Friday, October 19, 2018

Former police sergeant charged with excessive force and falsifying report

If convicted of the falsification of records charge, Sgt. Robert George could receive up to 20 years.

Image Credit: Hickory Daily Record

A former North Carolina police sergeant was recently charged with using excessive force against a female arrestee and obstructing justice after slamming the handcuffed woman face-first to the ground and allegedly writing a false police report to cover up the offense. Previously indicted on state charges of assault inflicting serious injury, the former cop will now face federal charges instead.

On November 11, 2013, then-24-year-old Chelsea Doolittle was driving her cousin to apply for a job when police officers approached her vehicle and demanded to search it. Due to the fact that Doolittle’s father formerly worked for the Hickory Police Department, she reportedly swore at the officers and refused to exit her vehicle.

According to HPD Sgt. Robert George’s arrest report, Doolittle injured herself by accidentally falling to the ground. But according to federal prosecutors, George forcibly dragged Doolittle out of the car, cuffed her wrists behind her back, and intentionally slammed her face against the pavement causing serious injuries to her head, face, teeth, jaw, and knees, as well as mental trauma.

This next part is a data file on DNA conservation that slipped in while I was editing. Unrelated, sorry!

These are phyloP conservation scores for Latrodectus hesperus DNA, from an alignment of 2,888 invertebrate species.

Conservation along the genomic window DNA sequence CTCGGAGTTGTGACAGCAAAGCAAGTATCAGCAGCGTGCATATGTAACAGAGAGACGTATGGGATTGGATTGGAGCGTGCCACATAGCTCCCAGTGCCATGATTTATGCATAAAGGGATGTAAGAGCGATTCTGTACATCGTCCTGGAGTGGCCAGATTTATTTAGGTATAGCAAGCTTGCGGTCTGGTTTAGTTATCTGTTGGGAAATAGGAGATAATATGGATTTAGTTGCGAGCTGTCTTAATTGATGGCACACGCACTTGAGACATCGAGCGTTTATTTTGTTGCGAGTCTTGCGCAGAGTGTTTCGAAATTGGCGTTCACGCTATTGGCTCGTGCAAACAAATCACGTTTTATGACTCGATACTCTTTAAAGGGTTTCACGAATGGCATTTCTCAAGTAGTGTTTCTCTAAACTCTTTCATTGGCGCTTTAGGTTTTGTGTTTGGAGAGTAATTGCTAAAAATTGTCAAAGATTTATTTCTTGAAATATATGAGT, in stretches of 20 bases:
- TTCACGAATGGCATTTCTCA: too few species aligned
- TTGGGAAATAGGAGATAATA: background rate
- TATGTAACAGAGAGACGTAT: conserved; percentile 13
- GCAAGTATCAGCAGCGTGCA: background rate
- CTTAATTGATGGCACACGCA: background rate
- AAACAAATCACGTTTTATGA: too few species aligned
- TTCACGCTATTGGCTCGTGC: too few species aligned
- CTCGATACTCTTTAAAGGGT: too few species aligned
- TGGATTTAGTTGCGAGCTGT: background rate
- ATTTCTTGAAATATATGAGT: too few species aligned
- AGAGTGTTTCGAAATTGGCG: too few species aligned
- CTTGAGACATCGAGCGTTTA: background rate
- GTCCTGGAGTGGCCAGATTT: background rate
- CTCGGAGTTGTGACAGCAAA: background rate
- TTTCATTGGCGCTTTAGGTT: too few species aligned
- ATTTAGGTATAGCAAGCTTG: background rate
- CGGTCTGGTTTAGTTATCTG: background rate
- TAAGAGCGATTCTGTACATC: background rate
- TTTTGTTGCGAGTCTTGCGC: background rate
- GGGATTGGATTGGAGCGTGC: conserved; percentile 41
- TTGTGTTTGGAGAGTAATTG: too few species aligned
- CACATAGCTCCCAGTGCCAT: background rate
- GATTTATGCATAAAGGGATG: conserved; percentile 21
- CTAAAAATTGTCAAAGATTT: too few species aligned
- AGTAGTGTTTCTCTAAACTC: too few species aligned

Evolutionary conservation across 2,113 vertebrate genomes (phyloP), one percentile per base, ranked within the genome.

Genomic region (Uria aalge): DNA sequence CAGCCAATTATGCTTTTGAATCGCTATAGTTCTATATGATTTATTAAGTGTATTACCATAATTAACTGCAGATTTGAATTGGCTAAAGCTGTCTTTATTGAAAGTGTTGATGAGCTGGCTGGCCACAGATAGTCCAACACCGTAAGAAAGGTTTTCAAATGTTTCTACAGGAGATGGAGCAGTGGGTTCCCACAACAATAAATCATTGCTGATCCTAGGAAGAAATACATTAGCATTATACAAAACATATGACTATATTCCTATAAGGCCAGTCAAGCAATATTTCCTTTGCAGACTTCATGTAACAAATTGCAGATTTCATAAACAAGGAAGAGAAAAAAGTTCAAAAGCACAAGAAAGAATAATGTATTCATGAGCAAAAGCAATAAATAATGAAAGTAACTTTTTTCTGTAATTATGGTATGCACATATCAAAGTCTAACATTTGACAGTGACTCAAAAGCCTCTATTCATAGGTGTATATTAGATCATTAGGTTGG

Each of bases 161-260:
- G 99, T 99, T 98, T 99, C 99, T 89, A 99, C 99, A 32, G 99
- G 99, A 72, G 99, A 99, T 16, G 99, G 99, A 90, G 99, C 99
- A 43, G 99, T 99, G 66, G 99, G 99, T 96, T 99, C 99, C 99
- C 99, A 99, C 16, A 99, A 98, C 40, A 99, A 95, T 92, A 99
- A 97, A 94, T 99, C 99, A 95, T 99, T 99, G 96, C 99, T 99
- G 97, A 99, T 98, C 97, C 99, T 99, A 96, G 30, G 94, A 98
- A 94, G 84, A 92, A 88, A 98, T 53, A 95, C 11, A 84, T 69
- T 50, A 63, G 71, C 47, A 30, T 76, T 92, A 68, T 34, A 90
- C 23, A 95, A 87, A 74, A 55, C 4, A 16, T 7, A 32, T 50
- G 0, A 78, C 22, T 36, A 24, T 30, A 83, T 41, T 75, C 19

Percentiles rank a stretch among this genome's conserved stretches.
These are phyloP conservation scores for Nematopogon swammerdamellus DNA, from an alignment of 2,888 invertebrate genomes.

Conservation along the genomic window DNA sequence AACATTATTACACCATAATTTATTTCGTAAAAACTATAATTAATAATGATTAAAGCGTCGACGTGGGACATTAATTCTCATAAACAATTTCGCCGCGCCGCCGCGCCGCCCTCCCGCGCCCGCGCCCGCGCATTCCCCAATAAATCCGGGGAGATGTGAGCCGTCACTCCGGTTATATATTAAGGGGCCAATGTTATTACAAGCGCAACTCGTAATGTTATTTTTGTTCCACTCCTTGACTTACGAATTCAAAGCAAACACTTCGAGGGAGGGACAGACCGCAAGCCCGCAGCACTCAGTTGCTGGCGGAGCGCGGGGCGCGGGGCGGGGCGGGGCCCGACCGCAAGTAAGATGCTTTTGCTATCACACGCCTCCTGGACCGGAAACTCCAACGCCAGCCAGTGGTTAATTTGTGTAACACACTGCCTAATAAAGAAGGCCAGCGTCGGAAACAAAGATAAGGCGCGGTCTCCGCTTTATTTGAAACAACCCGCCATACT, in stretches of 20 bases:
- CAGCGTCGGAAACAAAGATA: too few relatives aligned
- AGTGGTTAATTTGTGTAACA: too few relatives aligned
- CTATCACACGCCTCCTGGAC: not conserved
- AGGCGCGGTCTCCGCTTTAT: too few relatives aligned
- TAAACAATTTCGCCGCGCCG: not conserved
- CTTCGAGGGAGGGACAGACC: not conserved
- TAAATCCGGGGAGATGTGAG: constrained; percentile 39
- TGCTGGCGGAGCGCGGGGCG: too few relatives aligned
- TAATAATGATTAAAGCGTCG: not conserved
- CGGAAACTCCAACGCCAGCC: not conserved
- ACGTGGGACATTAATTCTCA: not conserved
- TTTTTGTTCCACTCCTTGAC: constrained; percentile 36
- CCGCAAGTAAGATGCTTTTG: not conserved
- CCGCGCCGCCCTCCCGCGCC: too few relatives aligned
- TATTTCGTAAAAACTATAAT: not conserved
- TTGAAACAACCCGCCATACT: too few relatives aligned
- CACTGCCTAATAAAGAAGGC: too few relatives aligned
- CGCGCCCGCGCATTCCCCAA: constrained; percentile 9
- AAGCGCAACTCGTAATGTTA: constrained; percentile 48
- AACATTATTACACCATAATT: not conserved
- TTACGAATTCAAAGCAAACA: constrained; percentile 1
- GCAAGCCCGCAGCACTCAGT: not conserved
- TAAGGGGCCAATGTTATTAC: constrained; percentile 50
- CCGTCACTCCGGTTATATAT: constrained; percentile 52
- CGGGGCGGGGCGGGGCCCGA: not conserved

“In truth, (George) then well knew that (he)…threw (her) down face-first to the ground while her hands were cuffed behind her back,” the indictment says.

After losing consciousness, Doolittle received medical attention before she was charged with two misdemeanor counts of resisting a public officer and one misdemeanor count of disorderly conduct. Although the charges against Doolittle were later dismissed, she required surgery for the injuries to her mouth and teeth.

Fired from the department after the incident, George was indicted on state charges of assault inflicting serious injury and scheduled for trial next month. But the state charges have been dismissed after the Department of Justice announced Monday that George now faces federal charges of using excessive force and obstructing justice.

“It is certainly an interesting development that the federal government pursued a criminal indictment against Robert George four-and-a-half years after the attack,” Doolittle’s attorney, Brad Smith, told The Charlotte Observer. “Ms. Doolittle’s civil case is still ongoing, and we are interested to see what else the federal government’s investigation might uncover.”

Doolittle has filed a lawsuit against the city of Hickory, George, and two other officers involved in her arrest.

Arrested on Monday, George was released on a $25,000 unsecured bond. The deprivation of rights charge carries a maximum penalty of 10 years in prison. If convicted of the falsification of records charge, George could receive up to 20 years.

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